Tuesday, April 18, 2017

Review of "The Enclave" by Anne Charnock

Anne Charnock’s 2013 novel A Calculated Life was a quiet success.  A human dystopia, Charnock discreetly melded an engaging storyline to material that reflects on the direction the upper class is moving with technology.  No zombies or savage survival to sugar the senses, the main character’s plight traced the suspense inherent to her rather specific circumstances through a personal search for meaning in the protected niches of an affluent city.  Charnock returning to the novel’s setting in 2017, the novella The Enclave addresses a part of the story A Calculated Life briefly touched upon, but through the eyes of new characters wildly different circumstances.

Where A Calculated Life featured the symbiant Jayna and was largely set in an urban environment, The Enclave takes place in the ‘burbs and is told through the lives of a young boy and his overseer.  Not an American, white picket fence suburban existence, the enclaves (as they are called by the locals) are home to the underclass—people who do not want or cannot take advantage of the biological and medical technology available in the city.  Caleb is a boy in the enclave who has been sold into indentured labor to Ma Lexie, a woman whose small crew runs an operation turning trash and recyclables into cheap clothing.  Ma Lexie recognizing his talent, she immediately sets him to work sewing clothes and selling their goods in the market.  Ma Lexie’s treatment of her crew both gentle and rough, Caleb gets an occasional slap for his transgressions, but at the same time has a relative degree of freedom that many other indentured servants, like those he tosses bottle message to from his rooftop hut, don’t.  Big choices eventually placed upon the shoulders of a small boy, Caleb’s time in the enclaves comes to a head: he must decide his future.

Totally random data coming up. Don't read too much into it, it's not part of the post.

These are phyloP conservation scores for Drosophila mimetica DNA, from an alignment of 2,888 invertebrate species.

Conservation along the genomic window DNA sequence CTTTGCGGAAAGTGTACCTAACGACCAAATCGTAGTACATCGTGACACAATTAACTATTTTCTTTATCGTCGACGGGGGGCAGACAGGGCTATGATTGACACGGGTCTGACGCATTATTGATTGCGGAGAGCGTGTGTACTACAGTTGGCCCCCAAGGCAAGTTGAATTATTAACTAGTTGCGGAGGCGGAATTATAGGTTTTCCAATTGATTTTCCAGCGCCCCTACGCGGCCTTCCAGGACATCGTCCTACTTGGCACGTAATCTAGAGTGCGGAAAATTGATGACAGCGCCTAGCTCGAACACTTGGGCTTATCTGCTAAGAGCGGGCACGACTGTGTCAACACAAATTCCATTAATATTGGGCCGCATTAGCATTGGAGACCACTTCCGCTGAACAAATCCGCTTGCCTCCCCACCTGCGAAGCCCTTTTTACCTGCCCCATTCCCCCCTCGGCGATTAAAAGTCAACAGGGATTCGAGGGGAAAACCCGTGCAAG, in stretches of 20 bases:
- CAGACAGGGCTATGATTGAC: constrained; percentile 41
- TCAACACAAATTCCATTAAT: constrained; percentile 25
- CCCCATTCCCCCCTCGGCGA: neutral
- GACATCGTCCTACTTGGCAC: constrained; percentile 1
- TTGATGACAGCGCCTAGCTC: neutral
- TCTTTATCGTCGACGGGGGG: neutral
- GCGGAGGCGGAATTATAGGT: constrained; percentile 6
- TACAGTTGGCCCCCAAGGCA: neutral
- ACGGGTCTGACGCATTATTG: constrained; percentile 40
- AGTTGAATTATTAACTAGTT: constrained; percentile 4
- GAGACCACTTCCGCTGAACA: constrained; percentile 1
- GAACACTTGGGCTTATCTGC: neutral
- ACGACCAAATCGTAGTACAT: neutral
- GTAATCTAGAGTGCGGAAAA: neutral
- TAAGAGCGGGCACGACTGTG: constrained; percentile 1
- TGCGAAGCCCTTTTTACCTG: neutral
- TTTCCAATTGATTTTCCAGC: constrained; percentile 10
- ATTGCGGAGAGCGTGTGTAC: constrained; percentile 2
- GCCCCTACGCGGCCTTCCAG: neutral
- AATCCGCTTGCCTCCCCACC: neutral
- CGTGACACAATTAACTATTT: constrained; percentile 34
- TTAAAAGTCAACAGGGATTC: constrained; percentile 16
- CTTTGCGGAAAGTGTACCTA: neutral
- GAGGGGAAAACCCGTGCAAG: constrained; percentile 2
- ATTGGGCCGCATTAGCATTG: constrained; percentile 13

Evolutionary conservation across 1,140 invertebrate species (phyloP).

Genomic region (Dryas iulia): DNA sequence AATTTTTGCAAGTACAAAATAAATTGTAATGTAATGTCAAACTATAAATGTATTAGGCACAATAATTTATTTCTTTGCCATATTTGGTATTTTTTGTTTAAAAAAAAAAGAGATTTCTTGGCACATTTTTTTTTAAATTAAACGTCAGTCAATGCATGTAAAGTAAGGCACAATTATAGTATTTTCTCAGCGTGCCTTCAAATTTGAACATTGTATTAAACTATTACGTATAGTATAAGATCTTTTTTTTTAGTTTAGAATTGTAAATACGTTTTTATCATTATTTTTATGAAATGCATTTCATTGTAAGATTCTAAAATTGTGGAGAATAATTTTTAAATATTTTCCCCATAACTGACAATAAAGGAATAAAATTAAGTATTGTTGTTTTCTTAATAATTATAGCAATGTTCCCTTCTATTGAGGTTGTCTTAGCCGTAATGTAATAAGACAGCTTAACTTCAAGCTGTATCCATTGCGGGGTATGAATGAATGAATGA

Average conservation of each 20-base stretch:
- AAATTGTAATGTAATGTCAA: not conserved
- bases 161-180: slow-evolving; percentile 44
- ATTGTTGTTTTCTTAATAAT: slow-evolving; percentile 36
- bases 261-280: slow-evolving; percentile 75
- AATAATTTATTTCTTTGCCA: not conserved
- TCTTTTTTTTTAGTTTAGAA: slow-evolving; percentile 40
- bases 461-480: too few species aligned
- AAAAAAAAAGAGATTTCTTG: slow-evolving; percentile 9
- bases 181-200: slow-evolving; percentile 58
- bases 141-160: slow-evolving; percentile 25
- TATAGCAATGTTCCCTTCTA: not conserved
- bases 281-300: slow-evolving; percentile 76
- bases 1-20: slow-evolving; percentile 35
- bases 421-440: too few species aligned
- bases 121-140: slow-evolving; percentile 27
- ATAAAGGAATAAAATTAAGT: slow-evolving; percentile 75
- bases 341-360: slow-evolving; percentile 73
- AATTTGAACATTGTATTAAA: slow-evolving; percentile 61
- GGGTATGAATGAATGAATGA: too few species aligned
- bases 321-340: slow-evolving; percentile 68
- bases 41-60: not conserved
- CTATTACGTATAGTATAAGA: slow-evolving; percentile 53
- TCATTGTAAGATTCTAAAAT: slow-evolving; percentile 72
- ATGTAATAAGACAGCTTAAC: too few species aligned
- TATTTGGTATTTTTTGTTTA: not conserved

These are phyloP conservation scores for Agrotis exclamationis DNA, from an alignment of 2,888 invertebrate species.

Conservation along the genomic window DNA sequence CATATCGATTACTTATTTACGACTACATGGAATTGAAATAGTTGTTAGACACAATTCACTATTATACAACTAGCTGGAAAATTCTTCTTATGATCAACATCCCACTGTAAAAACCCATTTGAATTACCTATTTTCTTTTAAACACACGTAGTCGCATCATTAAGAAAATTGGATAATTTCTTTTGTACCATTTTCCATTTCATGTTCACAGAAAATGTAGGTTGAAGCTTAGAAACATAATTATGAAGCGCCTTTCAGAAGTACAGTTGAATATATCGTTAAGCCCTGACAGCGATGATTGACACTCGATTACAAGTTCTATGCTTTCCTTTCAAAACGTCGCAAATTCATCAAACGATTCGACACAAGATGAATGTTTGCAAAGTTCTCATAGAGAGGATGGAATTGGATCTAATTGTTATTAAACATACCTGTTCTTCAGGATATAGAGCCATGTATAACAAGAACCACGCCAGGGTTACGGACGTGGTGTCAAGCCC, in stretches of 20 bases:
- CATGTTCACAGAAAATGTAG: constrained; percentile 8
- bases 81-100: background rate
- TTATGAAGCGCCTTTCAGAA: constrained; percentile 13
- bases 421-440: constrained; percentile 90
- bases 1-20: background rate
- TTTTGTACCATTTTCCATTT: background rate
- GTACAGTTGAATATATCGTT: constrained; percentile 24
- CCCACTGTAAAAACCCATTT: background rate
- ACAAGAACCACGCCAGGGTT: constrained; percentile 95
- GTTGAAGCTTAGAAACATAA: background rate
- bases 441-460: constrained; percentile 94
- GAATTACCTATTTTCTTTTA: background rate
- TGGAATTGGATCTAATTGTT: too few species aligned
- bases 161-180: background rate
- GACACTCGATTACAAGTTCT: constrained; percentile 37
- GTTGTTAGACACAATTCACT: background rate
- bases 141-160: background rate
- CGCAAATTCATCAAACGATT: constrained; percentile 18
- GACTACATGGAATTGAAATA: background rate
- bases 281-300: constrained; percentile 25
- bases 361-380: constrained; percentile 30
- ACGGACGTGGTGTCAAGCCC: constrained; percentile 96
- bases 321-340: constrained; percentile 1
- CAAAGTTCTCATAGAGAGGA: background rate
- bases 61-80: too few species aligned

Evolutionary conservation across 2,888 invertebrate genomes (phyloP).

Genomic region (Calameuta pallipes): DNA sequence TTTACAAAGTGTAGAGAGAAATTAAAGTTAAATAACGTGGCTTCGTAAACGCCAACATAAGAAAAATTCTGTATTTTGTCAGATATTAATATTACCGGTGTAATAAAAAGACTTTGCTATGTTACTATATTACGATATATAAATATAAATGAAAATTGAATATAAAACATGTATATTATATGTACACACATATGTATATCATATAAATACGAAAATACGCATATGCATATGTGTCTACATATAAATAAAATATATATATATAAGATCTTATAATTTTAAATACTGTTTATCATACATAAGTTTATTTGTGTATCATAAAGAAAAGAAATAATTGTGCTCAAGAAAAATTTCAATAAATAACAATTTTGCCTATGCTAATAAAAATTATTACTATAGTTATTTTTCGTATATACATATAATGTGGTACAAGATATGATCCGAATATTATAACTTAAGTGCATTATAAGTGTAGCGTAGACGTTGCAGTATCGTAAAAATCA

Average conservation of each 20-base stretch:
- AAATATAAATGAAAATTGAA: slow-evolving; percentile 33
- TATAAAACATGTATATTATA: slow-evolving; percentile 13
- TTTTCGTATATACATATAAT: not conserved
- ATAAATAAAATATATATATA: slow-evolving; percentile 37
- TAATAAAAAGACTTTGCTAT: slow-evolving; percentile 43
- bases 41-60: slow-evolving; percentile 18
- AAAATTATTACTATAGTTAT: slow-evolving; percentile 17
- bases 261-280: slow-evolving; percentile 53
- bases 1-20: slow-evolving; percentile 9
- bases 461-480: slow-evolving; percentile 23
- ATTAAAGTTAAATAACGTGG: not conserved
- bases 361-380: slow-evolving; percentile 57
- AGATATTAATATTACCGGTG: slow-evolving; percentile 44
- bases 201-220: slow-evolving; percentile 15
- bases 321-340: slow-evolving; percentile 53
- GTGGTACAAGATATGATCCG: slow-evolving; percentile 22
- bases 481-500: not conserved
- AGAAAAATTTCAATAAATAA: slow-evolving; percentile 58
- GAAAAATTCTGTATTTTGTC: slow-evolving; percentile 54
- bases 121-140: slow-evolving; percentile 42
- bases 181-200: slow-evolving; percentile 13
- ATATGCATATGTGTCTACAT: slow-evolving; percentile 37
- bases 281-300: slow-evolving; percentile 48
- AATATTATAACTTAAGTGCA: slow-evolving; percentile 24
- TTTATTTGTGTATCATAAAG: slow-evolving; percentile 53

In the vein of work by Maureen McHugh, The Envclave tells a classic science fiction tale with social and political bent.  Where A Calculated Life centered around the lives of the haves, The Enclave looks at the have nots—each side with their own relevant set of problems inherent to technological imbalance.  The novella’s ending is quite familiar, but through the journey Charnock focuses on the interaction of the characters—what drives Ma Lexie to use both carrot and stick on her servants, what Caleb’s motivations are beyond survival, the social circumstances people in the enclave are reduced to by the state of the world beyond, and other ideas. 

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